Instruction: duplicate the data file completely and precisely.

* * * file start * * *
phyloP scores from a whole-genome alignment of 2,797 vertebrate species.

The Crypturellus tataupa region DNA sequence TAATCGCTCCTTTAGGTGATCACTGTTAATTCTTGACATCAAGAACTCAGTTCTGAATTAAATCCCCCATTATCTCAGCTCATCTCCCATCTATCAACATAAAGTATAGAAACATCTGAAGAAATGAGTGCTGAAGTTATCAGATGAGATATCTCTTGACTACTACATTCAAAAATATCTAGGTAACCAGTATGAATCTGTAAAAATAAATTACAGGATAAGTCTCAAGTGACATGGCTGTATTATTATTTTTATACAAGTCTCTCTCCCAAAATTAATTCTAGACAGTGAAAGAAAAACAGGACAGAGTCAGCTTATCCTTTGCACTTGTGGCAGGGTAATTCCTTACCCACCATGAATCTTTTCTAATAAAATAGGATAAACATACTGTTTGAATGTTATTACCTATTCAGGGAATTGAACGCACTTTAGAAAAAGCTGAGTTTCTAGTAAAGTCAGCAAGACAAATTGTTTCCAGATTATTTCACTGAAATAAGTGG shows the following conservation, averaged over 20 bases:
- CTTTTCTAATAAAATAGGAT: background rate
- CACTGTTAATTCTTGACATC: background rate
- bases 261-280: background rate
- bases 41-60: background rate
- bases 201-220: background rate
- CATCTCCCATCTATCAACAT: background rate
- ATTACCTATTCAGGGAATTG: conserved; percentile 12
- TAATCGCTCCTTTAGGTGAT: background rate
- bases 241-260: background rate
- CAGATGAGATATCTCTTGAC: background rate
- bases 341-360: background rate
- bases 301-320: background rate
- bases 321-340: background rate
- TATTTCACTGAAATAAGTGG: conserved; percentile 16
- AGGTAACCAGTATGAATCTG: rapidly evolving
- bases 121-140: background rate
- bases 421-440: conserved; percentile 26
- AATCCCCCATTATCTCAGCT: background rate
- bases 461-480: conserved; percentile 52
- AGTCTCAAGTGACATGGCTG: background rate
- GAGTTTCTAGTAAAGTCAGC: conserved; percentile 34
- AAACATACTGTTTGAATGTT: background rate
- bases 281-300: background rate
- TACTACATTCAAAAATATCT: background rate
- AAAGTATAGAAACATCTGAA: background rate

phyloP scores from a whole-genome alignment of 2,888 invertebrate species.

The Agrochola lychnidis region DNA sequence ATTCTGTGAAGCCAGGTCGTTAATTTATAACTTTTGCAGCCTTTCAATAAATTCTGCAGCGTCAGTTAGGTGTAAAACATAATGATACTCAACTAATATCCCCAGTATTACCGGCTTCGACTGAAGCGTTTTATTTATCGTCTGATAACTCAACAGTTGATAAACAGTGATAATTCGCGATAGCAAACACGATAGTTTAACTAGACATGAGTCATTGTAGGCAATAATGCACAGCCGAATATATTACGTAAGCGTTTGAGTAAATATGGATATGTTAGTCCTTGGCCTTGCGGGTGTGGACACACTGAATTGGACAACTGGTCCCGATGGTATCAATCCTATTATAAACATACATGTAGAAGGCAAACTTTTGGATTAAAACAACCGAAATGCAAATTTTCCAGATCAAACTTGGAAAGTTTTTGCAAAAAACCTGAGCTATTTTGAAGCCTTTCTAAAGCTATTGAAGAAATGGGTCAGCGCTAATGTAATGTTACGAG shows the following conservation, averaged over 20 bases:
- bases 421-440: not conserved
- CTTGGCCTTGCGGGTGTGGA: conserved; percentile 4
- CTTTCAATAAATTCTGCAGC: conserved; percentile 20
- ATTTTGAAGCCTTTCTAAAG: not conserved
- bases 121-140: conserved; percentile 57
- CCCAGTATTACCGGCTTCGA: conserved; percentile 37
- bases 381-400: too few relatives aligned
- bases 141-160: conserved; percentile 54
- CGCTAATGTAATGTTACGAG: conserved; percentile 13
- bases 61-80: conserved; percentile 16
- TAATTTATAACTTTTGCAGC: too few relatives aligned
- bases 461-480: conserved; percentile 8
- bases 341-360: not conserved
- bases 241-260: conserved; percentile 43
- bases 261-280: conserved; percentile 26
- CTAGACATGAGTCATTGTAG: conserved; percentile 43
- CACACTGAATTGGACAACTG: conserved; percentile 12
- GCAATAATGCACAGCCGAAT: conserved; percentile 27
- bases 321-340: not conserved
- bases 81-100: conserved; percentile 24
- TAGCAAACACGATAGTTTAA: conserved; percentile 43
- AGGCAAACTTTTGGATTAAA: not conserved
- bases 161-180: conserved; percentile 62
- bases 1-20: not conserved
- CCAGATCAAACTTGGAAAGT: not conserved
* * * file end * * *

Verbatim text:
phyloP scores from a whole-genome alignment of 2,797 vertebrate species.

The Crypturellus tataupa region DNA sequence TAATCGCTCCTTTAGGTGATCACTGTTAATTCTTGACATCAAGAACTCAGTTCTGAATTAAATCCCCCATTATCTCAGCTCATCTCCCATCTATCAACATAAAGTATAGAAACATCTGAAGAAATGAGTGCTGAAGTTATCAGATGAGATATCTCTTGACTACTACATTCAAAAATATCTAGGTAACCAGTATGAATCTGTAAAAATAAATTACAGGATAAGTCTCAAGTGACATGGCTGTATTATTATTTTTATACAAGTCTCTCTCCCAAAATTAATTCTAGACAGTGAAAGAAAAACAGGACAGAGTCAGCTTATCCTTTGCACTTGTGGCAGGGTAATTCCTTACCCACCATGAATCTTTTCTAATAAAATAGGATAAACATACTGTTTGAATGTTATTACCTATTCAGGGAATTGAACGCACTTTAGAAAAAGCTGAGTTTCTAGTAAAGTCAGCAAGACAAATTGTTTCCAGATTATTTCACTGAAATAAGTGG shows the following conservation, averaged over 20 bases:
- CTTTTCTAATAAAATAGGAT: background rate
- CACTGTTAATTCTTGACATC: background rate
- bases 261-280: background rate
- bases 41-60: background rate
- bases 201-220: background rate
- CATCTCCCATCTATCAACAT: background rate
- ATTACCTATTCAGGGAATTG: conserved; percentile 12
- TAATCGCTCCTTTAGGTGAT: background rate
- bases 241-260: background rate
- CAGATGAGATATCTCTTGAC: background rate
- bases 341-360: background rate
- bases 301-320: background rate
- bases 321-340: background rate
- TATTTCACTGAAATAAGTGG: conserved; percentile 16
- AGGTAACCAGTATGAATCTG: rapidly evolving
- bases 121-140: background rate
- bases 421-440: conserved; percentile 26
- AATCCCCCATTATCTCAGCT: background rate
- bases 461-480: conserved; percentile 52
- AGTCTCAAGTGACATGGCTG: background rate
- GAGTTTCTAGTAAAGTCAGC: conserved; percentile 34
- AAACATACTGTTTGAATGTT: background rate
- bases 281-300: background rate
- TACTACATTCAAAAATATCT: background rate
- AAAGTATAGAAACATCTGAA: background rate

phyloP scores from a whole-genome alignment of 2,888 invertebrate species.

The Agrochola lychnidis region DNA sequence ATTCTGTGAAGCCAGGTCGTTAATTTATAACTTTTGCAGCCTTTCAATAAATTCTGCAGCGTCAGTTAGGTGTAAAACATAATGATACTCAACTAATATCCCCAGTATTACCGGCTTCGACTGAAGCGTTTTATTTATCGTCTGATAACTCAACAGTTGATAAACAGTGATAATTCGCGATAGCAAACACGATAGTTTAACTAGACATGAGTCATTGTAGGCAATAATGCACAGCCGAATATATTACGTAAGCGTTTGAGTAAATATGGATATGTTAGTCCTTGGCCTTGCGGGTGTGGACACACTGAATTGGACAACTGGTCCCGATGGTATCAATCCTATTATAAACATACATGTAGAAGGCAAACTTTTGGATTAAAACAACCGAAATGCAAATTTTCCAGATCAAACTTGGAAAGTTTTTGCAAAAAACCTGAGCTATTTTGAAGCCTTTCTAAAGCTATTGAAGAAATGGGTCAGCGCTAATGTAATGTTACGAG shows the following conservation, averaged over 20 bases:
- bases 421-440: not conserved
- CTTGGCCTTGCGGGTGTGGA: conserved; percentile 4
- CTTTCAATAAATTCTGCAGC: conserved; percentile 20
- ATTTTGAAGCCTTTCTAAAG: not conserved
- bases 121-140: conserved; percentile 57
- CCCAGTATTACCGGCTTCGA: conserved; percentile 37
- bases 381-400: too few relatives aligned
- bases 141-160: conserved; percentile 54
- CGCTAATGTAATGTTACGAG: conserved; percentile 13
- bases 61-80: conserved; percentile 16
- TAATTTATAACTTTTGCAGC: too few relatives aligned
- bases 461-480: conserved; percentile 8
- bases 341-360: not conserved
- bases 241-260: conserved; percentile 43
- bases 261-280: conserved; percentile 26
- CTAGACATGAGTCATTGTAG: conserved; percentile 43
- CACACTGAATTGGACAACTG: conserved; percentile 12
- GCAATAATGCACAGCCGAAT: conserved; percentile 27
- bases 321-340: not conserved
- bases 81-100: conserved; percentile 24
- TAGCAAACACGATAGTTTAA: conserved; percentile 43
- AGGCAAACTTTTGGATTAAA: not conserved
- bases 161-180: conserved; percentile 62
- bases 1-20: not conserved
- CCAGATCAAACTTGGAAAGT: not conserved